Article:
Off Limits

By: Lauren Landish

When Brittany came along, though, Daddy had gone from merely making sure I didn't get hurt, to letting Brittany set all sorts of rules about where I could go, what places were good enough for me, and worst of all, which people I could and could not see. She wanted me to carry on the society connections that she had given Daddy access to, including making sure I met up with the right kind of boys. Most of them were snobbish losers, and more than a few I felt even I could kick their asses. It was the biggest source of conflict within my family, and now that I was nearly twenty-three, I was sick of it.

"Daddy, one of the girls from my European history class invited me to an art exhibition, and I told her I’d go. I didn't know at the time about tonight. But if I leave now, I can meet up with her in time for the opening event," I said, trying not to put a hint of whine into my voice. I was a senior at Georgia Tech, for God's sake!

"I don't know, honey," Daddy said, looking at me worriedly. "Who is it?"

"The artist? I'm not really sure. I think it's someone from Germany," I said, blatantly avoiding the question since I already knew the reaction. I'd known Brittany long enough to practically read her mind on this subject.

"I think what Patrick wants to know is, which friend are we talking about?" Brittany asked. I didn't really like Brittany, but I didn't hate her either. She thought she was doing the right thing for me, even if she did treat it more as a duty than as a relationship. I could respect that, even if I didn't like it. I’d promised myself when I was younger that when or if I had a little girl, I would be more emotionally involved in her life than Brittany was in mine. "Is it Arianna?"

"No," I grumbled, not lying. I was raised better than that, and even if I was upset with Brittany or didn't like what she sometimes said, I wasn't going to lie, especially in front of Daddy.

"Who is it, Abby?" He asked, slicing through his steak. He dipped it in his little cup of sauce, chewing happily. Ever since his cardiac incident a few years prior, he'd been warned by his doctor to limit his red meat intake, and while he did his best, he relished opportunities like this to cut loose a little bit.

"Shawnie," I answered. Before Brittany could object, I started in on my defense. “She's really doing well, and her grades are good. We both graduate this year, and she's looking at going to grad school far away. So this may be one of the last chances the two of us have to do a social event together. Besides, the exhibition is near the bus stop, and I know that I can . . .”

"No," Brittany said, cutting me off. "Not with that girl. And certainly not after sunset. Do you know what sort of places girls like that go to?"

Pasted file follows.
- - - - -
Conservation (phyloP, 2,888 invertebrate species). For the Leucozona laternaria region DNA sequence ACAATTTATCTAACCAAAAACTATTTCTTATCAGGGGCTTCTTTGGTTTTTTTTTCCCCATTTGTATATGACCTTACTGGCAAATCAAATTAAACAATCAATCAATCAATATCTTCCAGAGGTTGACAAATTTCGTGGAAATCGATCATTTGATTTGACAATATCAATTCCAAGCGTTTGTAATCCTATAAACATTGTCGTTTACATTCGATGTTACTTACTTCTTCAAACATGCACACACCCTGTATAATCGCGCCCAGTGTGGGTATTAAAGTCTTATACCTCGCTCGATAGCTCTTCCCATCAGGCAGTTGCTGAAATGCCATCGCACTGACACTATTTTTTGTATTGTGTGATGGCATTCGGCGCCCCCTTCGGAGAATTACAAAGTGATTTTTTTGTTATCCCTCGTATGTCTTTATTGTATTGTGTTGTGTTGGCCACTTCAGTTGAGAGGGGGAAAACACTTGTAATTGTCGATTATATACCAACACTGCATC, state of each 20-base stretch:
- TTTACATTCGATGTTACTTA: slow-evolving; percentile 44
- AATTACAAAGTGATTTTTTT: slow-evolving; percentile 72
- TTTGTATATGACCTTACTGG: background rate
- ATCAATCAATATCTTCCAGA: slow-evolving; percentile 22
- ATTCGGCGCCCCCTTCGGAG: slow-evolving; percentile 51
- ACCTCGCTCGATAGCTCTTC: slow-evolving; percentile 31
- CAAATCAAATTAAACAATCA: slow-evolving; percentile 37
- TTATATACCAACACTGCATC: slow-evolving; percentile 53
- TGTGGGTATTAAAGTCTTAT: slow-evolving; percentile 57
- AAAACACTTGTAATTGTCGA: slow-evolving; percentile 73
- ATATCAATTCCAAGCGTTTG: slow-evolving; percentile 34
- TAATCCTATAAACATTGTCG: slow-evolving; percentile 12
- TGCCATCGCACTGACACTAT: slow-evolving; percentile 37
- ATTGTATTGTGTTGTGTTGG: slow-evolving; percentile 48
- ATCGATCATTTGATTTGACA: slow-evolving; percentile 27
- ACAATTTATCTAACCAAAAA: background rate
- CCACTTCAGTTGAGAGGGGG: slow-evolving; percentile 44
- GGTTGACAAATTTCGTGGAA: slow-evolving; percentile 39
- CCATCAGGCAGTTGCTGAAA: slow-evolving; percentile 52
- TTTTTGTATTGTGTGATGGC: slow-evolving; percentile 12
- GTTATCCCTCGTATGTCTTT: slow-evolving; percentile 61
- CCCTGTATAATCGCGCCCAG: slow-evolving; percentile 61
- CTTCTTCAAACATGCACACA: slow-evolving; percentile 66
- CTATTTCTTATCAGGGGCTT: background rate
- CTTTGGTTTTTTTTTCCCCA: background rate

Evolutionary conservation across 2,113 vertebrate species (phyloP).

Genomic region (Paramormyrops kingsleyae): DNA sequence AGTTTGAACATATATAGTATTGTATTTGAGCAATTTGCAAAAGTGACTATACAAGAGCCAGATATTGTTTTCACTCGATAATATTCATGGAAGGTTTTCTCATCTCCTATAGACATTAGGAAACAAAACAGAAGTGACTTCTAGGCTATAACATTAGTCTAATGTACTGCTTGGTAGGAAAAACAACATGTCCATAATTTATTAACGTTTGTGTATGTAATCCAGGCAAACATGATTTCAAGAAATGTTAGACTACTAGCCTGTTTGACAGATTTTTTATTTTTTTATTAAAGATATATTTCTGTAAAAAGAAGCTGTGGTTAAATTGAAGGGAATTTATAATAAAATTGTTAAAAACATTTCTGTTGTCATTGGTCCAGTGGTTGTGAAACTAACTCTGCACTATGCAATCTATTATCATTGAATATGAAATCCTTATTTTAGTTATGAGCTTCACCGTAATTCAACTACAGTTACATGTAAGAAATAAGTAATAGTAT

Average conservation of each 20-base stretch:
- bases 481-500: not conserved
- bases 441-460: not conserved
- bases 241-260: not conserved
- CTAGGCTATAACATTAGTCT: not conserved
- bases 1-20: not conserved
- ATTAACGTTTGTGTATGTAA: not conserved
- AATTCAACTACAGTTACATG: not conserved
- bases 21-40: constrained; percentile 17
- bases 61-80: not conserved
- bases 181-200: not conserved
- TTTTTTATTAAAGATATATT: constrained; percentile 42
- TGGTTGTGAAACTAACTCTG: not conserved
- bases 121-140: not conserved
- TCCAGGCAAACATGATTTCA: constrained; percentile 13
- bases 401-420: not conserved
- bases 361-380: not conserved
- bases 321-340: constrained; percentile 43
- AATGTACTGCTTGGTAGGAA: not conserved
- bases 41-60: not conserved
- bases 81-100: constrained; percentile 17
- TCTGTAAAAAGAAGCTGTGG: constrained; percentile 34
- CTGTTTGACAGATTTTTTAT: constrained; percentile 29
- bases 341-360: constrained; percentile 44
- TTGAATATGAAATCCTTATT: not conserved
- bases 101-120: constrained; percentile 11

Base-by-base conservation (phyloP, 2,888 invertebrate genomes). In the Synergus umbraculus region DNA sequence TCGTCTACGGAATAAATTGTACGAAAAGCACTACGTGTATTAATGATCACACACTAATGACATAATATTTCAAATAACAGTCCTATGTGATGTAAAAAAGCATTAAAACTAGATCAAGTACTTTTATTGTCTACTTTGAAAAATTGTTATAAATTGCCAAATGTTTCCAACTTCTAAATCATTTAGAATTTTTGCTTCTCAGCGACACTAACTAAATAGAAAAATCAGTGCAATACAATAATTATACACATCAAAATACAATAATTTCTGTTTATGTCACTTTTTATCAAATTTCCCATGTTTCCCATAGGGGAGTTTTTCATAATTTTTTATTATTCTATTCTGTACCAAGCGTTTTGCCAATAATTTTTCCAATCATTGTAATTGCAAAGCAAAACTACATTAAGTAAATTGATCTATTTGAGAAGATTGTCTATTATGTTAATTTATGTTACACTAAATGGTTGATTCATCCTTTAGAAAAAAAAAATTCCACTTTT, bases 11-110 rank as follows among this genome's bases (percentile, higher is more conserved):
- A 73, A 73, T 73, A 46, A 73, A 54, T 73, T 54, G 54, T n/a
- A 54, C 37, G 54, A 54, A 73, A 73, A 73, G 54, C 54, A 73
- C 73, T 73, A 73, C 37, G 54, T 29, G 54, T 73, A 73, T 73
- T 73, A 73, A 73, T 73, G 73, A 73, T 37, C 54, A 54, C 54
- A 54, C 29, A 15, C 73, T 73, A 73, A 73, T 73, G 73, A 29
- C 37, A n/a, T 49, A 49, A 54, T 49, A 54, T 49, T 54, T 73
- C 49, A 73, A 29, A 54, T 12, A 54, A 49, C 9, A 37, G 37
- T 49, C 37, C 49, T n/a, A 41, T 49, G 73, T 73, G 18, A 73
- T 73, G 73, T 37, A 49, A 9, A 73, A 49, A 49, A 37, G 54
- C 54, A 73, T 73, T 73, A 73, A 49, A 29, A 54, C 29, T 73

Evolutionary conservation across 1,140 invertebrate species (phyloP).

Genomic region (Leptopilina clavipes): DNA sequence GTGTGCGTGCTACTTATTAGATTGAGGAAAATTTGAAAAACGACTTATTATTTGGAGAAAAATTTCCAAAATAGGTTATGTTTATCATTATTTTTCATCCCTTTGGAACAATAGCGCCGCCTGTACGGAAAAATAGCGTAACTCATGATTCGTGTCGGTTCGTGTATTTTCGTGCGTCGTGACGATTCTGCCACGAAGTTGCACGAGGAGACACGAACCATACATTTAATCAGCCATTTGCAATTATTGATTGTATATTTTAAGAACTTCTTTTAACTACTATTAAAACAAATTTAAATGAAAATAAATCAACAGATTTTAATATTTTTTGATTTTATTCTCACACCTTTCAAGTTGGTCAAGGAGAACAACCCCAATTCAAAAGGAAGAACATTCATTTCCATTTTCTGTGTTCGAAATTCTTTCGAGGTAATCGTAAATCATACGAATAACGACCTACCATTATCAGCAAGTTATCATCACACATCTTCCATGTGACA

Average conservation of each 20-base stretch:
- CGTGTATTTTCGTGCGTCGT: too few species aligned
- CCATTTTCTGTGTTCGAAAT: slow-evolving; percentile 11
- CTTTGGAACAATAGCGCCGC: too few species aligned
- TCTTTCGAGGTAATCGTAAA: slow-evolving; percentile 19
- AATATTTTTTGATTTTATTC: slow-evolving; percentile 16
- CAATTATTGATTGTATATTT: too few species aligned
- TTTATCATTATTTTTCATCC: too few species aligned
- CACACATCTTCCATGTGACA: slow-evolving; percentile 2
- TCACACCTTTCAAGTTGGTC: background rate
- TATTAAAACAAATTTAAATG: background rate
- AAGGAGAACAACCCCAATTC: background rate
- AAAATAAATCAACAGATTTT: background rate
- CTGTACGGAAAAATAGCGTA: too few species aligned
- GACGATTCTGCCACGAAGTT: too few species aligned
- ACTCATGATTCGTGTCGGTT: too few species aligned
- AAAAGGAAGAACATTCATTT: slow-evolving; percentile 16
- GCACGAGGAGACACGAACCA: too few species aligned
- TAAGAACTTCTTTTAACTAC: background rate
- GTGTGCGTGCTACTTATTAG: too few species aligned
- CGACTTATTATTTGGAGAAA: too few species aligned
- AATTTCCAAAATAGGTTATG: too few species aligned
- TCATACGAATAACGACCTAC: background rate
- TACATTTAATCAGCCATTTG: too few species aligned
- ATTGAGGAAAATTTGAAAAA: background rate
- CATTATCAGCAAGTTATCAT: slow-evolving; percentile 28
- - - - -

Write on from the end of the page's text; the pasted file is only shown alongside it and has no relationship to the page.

For the first time, my feelings drifted from annoyance toward anger. Brittany had never given Shawnie a chance for quite a few reasons. First of all, Shawnie was from the wrong part of the country, an out-of-state girl from the Sand Hill section of South Carolina. She'd grown up not just blue collar, but no collar at all, raised by her grandmother in Section Eight housing after her mother had abandoned her and her father went to jail. Second of all, Shawnie was independent, and fiercely so. She'd earned a full ride scholarship to Georgia Tech and was majoring in aeronautical engineering. It was only because she still had to take some core classes that we'd met at all, first by chance in a freshman English class, where we'd clicked despite the differences in our backgrounds, and then this year by design in European history, a core course that we'd both put off for far too long.

"Brittany, Shawnie's a good girl," I repeated, doing my best to keep calm. At least being angry took the whine out of my voice. "She's never been in trouble, and she's as smart as can be. A lot smarter than some of the people in this room, in my opinion. Besides, this exhibition is at The High. It's a high-class sort of event, it's close to campus, and it's going to be attended by a lot of the influential people."

"I'm sure Shawnie is a fine girl," Daddy said, trying to prevent a public argument between his wife and his daughter, "but your mother is right, honey. It's already after dark, and The High is in Midtown, where a lot of unsavory types go. Georgia Tech is a great school, and I'm proud that you're going there, but you have to admit that Midtown gets a little rowdy after dark. I'm sure that Shawnie wouldn't try to get you in trouble, but trouble could just find you in that part of town. I'm sorry, but the answer's no. Maybe next time."

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